Nevertheless, we thought that the intellectual and political context in developed countries was changing.  Faith in the magic of market solutions had weakened, as the financial and economic crisis had deepened.  There was now a greater readiness to accept that governments and government regulation did have an important role to play. Concepts such as industrial policy or industrial strategy had been to some extent rehabilitated.  They did not need to be protectionist in nature (in the EU they would in any case continue to be constrained by state aids rules). And their past results had not been as disastrous as sometimes suggested, e.g. the rise of Airbus and the survival of Rolls Royce. Meanwhile views on where and how governments could intervene effectively had evolved with experience. Governments were now more wary, rightly, about companies ‘gaming’ financial incentive schemes, and about picking winners in the sense of national champion companies.  However that still left a wide field where government policies were vital.  In particular governments had a power to convene other actors which was too often ignored and underplayed.

Other areas where governments could play a fundamental role included:

  • creating a favourable overall business environment, not least through the regulatory and tax regimes;
  • procurement: governments could use their purchasing power much more proactively to promote innovation (we heard examples from Denmark and Estonia);
  • skills: governments had the responsibility to provide the right pipeline of trained scientists, engineers etc;
  • sectoral support: if there was reason to be wary of picking companies as winners, there need be no such inhibitions about picking sectors.  These did not need to be always high-tech or cutting-edge, but making choices and focussing support on the chosen areas was essential. Only the very biggest countries could try to do everything;
  • finance: the most difficult area, since it was easy to waste money on ineffective incentive schemes and tax credit initiatives. But there were certainly also gaps in capital provision for rapidly growing companies from banks and the venture capital industry;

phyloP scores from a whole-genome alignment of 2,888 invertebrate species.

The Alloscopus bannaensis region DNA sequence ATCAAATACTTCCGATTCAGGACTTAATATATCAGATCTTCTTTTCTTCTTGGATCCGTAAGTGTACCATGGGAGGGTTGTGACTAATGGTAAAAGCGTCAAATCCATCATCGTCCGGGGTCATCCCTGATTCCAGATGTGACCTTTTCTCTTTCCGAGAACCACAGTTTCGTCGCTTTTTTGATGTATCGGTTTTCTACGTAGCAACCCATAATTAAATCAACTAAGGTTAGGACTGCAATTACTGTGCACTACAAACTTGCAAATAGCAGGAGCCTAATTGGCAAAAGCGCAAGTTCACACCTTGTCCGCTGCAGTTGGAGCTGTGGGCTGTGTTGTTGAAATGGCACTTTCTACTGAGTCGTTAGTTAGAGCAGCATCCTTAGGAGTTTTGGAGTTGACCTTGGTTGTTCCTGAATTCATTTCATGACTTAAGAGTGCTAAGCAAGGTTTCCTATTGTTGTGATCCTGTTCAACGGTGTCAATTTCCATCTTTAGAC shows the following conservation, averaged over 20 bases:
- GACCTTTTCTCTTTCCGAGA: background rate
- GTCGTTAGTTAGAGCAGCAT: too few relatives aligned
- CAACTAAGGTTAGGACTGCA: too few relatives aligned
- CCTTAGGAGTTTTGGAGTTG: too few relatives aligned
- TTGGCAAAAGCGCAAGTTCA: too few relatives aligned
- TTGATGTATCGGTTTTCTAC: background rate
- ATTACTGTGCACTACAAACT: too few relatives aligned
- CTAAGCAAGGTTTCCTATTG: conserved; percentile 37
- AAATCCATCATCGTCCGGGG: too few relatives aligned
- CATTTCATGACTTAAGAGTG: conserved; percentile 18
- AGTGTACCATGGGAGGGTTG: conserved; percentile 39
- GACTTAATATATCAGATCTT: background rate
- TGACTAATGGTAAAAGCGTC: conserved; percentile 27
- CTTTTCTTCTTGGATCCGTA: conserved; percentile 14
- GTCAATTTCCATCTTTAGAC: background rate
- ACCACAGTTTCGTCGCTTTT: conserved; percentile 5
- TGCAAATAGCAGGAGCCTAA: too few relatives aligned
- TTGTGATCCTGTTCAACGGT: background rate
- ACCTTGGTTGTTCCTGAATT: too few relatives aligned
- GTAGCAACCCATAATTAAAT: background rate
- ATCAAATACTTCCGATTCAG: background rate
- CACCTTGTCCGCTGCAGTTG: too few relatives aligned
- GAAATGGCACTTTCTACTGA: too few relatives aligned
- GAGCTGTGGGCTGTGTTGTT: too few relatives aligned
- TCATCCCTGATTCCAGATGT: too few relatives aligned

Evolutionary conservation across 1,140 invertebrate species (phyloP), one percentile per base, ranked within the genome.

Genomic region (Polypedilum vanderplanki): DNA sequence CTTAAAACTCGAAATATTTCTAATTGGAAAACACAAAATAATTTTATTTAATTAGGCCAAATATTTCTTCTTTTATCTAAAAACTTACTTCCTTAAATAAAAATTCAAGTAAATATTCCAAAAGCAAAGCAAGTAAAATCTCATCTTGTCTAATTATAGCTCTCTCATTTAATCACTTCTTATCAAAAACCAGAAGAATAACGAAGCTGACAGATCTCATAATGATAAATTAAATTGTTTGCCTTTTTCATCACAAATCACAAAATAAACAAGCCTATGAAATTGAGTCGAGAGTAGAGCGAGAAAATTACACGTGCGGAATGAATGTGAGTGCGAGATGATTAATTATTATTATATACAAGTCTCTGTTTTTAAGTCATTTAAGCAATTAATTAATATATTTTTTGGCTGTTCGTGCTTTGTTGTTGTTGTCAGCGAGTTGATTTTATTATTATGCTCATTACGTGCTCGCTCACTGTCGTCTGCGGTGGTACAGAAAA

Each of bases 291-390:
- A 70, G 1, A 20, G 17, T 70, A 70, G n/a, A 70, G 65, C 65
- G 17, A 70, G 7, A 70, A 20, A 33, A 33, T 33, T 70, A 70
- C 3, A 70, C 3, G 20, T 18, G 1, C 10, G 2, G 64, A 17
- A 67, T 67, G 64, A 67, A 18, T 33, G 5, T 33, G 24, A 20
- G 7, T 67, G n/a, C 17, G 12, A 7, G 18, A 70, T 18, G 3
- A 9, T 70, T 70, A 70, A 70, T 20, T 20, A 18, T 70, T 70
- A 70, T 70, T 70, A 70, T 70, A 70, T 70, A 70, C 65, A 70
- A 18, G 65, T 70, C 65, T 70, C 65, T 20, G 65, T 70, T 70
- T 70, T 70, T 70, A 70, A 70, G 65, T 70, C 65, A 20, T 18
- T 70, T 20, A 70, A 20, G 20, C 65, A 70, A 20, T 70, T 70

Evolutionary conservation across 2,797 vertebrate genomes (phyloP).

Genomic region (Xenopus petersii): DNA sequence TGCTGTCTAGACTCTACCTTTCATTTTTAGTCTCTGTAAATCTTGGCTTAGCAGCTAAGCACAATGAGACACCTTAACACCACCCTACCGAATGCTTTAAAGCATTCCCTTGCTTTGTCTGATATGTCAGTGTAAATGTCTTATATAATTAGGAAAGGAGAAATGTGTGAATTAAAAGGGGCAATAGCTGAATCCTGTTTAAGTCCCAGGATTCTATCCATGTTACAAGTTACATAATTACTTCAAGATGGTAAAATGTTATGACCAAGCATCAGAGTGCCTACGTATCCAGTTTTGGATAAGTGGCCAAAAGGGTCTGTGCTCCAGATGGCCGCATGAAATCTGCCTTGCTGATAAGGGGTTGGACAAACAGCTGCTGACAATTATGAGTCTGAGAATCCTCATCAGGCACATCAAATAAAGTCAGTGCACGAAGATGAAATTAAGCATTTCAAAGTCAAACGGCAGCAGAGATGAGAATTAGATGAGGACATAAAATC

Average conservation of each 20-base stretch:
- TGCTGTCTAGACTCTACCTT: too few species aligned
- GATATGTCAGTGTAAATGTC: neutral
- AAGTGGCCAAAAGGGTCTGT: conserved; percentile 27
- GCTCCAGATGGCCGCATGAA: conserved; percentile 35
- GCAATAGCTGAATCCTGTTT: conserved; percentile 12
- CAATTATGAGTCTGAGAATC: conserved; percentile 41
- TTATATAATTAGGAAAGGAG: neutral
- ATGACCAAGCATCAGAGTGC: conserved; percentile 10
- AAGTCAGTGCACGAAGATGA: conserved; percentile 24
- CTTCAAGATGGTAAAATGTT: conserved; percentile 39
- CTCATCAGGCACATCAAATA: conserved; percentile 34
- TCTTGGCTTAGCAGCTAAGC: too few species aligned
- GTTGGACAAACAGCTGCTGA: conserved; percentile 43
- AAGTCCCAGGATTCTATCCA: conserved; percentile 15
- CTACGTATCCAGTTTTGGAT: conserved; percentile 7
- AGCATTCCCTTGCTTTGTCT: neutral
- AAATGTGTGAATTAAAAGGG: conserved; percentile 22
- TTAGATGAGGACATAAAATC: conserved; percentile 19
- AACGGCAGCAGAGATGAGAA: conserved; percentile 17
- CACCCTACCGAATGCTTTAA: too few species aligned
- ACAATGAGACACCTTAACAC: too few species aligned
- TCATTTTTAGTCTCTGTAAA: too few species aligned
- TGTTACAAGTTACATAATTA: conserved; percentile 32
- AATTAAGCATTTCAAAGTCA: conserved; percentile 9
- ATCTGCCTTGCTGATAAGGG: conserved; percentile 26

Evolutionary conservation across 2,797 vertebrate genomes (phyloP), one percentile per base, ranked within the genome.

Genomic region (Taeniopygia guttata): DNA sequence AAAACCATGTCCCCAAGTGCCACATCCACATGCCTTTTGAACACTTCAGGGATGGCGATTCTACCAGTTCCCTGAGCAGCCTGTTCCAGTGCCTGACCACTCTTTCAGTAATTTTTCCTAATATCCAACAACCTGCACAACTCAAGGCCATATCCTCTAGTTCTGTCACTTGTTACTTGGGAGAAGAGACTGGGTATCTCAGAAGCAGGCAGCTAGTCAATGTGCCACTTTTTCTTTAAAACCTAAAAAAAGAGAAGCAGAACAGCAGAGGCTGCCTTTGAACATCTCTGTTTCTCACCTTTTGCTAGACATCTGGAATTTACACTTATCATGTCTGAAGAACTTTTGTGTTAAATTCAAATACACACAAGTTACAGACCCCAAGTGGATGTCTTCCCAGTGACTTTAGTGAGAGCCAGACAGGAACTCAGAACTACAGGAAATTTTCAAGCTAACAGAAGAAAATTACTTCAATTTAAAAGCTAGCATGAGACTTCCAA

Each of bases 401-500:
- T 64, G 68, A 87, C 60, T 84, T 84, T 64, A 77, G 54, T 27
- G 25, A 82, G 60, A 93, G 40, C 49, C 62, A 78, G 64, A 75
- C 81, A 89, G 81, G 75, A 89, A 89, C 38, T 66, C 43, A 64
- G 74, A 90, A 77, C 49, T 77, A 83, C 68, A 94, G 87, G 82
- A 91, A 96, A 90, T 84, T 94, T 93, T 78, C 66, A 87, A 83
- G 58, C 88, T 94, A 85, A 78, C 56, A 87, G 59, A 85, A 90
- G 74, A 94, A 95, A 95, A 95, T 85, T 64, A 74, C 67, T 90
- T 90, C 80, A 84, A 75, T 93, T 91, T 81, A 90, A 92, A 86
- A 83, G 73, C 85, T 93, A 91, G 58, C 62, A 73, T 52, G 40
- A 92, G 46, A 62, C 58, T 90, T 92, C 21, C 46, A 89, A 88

• support for science: as with companies, there appeared to be no direct correlation between success and the proportion of national GDP spent on science and research, at least above a 1.5% minimum level. Nevertheless a minimum of basic, non-commercial research had to be funded by governments. There was scepticism about the effectiveness of government-funded laboratories, but some counter-arguments and counter-examples too.

In the scientific context, the role of universities attracted a good deal of attention. They were seen as important drivers of innovation. Many universities were also increasingly aware of the need to be close to industry, and to value correctly their own ideas. Government policies had played a role in this change in many countries. However there was disagreement about the extent to which research could be divorced from universities’ basic educational function, and about the extent to which there were risks in too close associations with the commercial world. The distinction between basic and applied research was also not straightforward. It was suggested that there was a lot of non-applicable applied research still going on in some universities. Academics were also still largely measured in old-fashioned ways. If success was judged by papers published, lots of papers would be published, not necessarily to good effect. Overall what was needed was an intelligent mix between scientists choosing what to research, and being told where they should be looking. It was not an either/or situation.

The international context
We thought that the concept of an effective ecosystem was harder to apply to the international context, particularly in the commercial context. International collaboration in promoting innovation was easier to manage in areas of major global challenge such as climate change, the battle against disease and food security. Open innovation applied here too, since information could be more freely shared.

Were there effective models for international promotion of innovation? The EU had increasingly sophisticated mechanisms and funds designed to do this, though there was some scepticism about their real-world impact hitherto. We also heard of examples where, even in the commercial area, companies in the same sector could get together to encourage and fund fundamental research of benefit to all, with competition in the down-stream areas of implementation and exploitation of discoveries, rather than in the basic knowledge.